Although photovoice is often hailed as a method that includes and gives voice to those whose perspectives are left out of research, this chapter details limits of photovoice within the context of rapid ethnography and institutional research. Although photovoice proved its worth in offering a fun, interactive way to engage residents in research, and in generating rich data on their perspectives of care home life, we experienced challenges incorporating this method into the project. We were unable to obtain ethical approval for its use with our original target group of those living with dementia, a limitation that changed our use of the method considerably. We also faced time constraints: our ethnographies were not long enough to recruit, teach camera usage, take and develop pictures, and conduct a follow-up interview. Ethical restrictions were placed on publishing photographs, limiting the ability to connect visual representations to narratives, which impacted presentation of findings.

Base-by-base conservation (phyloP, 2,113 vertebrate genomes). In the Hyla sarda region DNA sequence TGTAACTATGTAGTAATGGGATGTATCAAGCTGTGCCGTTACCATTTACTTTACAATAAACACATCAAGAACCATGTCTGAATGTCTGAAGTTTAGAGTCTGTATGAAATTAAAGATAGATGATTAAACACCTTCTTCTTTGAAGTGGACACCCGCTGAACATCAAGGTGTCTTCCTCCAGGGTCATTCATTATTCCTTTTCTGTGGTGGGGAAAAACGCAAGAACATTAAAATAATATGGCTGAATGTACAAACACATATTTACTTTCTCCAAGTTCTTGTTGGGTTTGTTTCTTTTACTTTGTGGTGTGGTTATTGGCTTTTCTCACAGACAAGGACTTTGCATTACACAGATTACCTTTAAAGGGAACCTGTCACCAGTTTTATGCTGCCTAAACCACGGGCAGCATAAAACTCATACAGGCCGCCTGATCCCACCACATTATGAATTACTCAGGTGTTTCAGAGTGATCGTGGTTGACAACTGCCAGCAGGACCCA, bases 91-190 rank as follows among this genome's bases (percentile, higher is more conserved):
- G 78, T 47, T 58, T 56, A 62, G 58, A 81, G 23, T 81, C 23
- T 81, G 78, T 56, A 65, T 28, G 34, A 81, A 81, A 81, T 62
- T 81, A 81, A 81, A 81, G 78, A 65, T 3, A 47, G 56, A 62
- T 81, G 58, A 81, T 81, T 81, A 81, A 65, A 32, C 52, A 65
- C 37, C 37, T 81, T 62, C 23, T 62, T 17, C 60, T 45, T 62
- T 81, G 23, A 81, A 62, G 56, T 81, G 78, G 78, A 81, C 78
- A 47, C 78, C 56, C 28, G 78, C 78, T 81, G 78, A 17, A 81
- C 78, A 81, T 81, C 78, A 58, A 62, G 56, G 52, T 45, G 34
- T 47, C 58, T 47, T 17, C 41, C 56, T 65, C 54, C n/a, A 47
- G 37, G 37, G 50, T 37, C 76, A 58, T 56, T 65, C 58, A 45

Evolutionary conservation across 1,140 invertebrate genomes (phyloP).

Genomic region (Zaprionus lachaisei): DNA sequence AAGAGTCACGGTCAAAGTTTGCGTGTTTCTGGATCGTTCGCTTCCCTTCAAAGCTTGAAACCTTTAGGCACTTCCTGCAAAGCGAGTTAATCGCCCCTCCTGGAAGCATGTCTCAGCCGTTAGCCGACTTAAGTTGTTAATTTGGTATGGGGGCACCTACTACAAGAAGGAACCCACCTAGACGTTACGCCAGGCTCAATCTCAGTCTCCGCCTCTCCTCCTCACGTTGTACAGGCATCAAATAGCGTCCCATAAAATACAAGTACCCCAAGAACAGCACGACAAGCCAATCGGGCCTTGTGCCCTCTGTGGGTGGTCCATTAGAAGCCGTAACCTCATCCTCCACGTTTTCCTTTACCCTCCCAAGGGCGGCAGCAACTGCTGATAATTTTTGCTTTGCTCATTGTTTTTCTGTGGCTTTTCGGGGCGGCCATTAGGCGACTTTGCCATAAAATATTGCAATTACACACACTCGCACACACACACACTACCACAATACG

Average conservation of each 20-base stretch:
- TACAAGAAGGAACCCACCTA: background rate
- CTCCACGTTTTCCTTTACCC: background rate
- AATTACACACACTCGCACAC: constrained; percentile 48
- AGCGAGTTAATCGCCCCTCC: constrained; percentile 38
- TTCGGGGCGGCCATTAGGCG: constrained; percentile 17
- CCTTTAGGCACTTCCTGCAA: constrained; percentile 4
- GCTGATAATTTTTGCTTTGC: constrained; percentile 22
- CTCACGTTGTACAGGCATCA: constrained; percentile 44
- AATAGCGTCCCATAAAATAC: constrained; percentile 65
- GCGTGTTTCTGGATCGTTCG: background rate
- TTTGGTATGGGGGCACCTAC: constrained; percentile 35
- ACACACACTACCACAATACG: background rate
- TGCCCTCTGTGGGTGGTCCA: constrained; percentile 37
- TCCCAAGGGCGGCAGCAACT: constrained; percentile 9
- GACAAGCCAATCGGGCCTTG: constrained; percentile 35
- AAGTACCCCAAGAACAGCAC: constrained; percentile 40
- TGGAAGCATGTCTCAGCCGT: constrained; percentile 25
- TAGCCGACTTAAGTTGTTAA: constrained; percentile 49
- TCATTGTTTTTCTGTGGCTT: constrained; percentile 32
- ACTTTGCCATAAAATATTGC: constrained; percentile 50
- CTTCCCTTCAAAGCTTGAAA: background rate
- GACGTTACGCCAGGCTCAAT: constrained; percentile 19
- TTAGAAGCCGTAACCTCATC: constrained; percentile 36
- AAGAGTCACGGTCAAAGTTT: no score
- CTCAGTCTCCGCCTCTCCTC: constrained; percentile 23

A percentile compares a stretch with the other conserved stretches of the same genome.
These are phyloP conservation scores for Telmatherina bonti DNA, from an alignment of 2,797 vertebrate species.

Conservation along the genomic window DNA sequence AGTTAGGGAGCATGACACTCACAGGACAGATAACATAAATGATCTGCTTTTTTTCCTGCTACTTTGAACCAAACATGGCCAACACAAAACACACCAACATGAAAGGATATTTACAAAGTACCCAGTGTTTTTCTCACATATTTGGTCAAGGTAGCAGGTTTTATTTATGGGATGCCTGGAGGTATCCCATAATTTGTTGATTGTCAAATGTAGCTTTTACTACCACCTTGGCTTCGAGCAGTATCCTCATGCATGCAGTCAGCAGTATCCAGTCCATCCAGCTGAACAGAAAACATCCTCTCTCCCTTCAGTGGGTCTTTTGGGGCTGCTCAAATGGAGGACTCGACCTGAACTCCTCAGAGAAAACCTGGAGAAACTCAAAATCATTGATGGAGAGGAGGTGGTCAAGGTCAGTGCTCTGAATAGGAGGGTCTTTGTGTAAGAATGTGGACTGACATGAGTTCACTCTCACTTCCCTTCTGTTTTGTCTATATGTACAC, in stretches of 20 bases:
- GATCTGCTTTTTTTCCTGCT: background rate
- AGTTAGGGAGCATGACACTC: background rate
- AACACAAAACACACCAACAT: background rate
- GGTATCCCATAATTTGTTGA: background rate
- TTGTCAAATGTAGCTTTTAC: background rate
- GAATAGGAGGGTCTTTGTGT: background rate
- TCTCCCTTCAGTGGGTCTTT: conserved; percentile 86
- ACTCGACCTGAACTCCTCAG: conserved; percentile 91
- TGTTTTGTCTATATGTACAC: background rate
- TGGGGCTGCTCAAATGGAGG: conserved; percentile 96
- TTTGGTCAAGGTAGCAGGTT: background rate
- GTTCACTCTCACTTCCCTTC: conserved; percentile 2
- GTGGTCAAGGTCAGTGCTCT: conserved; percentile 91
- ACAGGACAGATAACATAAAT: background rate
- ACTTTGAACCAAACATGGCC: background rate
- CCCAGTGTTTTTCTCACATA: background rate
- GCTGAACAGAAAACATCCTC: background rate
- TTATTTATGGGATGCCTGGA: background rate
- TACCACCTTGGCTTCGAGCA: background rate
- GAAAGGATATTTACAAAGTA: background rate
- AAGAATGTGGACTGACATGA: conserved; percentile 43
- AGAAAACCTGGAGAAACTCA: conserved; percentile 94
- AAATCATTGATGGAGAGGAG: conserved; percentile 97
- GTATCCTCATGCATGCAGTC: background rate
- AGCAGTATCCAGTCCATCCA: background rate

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Keywords Dementia, Ethics, Feminist political economy, Photovoice, Rapid ethnography
Persistent URL dx.doi.org/10.1093/oso/9780190862268.003.0009
Citation
Lowndes, R. (Ruth), & Braedley, S. (2018). Snap-happy? The promise and problems of photovoice. In Creative Teamwork: Developing Rapid, Site-Switching Ethnography (pp. 129–142). doi:10.1093/oso/9780190862268.003.0009